Workplace Diversity Series, Spring 2018

Join IDE's Office of Inclusive Engagement for Session One of the Workplace Diversity Series, hosted in collaboration with the College of Education. Working in a diverse environment brings both opportunities and challenges. By becoming more informed, gaining skills, and having conversations with others, we can improve and enhance our workplace relationships and our overall campus environment. We all have a right to work in a place where we feel welcome, included and appreciated. We also have a responsibility to do our part to create this type of environment for ourselves and others, but it's not always easy. Attend these workshops to get information, ideas and support in a safe, informative and collegial environment.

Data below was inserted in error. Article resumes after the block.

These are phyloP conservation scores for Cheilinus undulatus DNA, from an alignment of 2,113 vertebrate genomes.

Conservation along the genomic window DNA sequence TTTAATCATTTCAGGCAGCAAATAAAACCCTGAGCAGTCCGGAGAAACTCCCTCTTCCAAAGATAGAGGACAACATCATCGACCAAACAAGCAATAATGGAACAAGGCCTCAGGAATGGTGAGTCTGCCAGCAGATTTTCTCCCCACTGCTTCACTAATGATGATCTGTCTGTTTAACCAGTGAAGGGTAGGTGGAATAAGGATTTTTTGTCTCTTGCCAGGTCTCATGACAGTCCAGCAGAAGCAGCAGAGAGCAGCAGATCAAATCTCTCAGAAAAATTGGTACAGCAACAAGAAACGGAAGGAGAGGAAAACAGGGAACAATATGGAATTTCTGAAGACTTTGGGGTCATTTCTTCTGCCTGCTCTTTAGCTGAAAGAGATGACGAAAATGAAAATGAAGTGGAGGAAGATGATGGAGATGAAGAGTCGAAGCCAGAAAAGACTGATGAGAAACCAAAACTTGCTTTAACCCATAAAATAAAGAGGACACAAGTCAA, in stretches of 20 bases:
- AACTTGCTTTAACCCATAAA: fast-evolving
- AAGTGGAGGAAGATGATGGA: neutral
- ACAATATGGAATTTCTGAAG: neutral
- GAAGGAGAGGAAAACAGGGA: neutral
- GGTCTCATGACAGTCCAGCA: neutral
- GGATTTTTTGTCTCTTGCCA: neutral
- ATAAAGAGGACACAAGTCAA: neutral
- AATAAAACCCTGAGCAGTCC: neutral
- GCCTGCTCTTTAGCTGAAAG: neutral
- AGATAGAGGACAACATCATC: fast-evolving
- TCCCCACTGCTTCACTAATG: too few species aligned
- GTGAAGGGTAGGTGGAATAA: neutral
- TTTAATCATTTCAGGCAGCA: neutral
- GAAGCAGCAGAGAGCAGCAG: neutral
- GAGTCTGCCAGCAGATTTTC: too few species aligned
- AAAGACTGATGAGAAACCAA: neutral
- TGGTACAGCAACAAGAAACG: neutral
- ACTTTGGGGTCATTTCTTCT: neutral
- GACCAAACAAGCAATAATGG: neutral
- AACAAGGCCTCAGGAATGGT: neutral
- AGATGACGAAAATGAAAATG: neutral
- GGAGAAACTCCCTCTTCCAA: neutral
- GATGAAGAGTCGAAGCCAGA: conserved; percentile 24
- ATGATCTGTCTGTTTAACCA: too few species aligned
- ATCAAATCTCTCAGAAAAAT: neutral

We welcome requests for ADA accommodations. Please contact Alejandra Gudiño at GuidiñoA@missouri.edu to make arrangements.

Pre-registration is required for all workshops. Participants must attend all workshops offered during Sessions 1 and 2 to earn a Certificate of Completion.

Session One

You Have Options

Brittani Fults, Education and Prevention Coordinator, Office for Civil Rights & Title IX
Katryna Sardis, Education and Outreach Coordinator, RSVP Center

Tuesday, Feb. 6, 2018
Noon-1:30 p.m.
314 Hill Hall

OR

Friday, April 13, 2018
Noon-1:30 p.m.
314 Hill Hall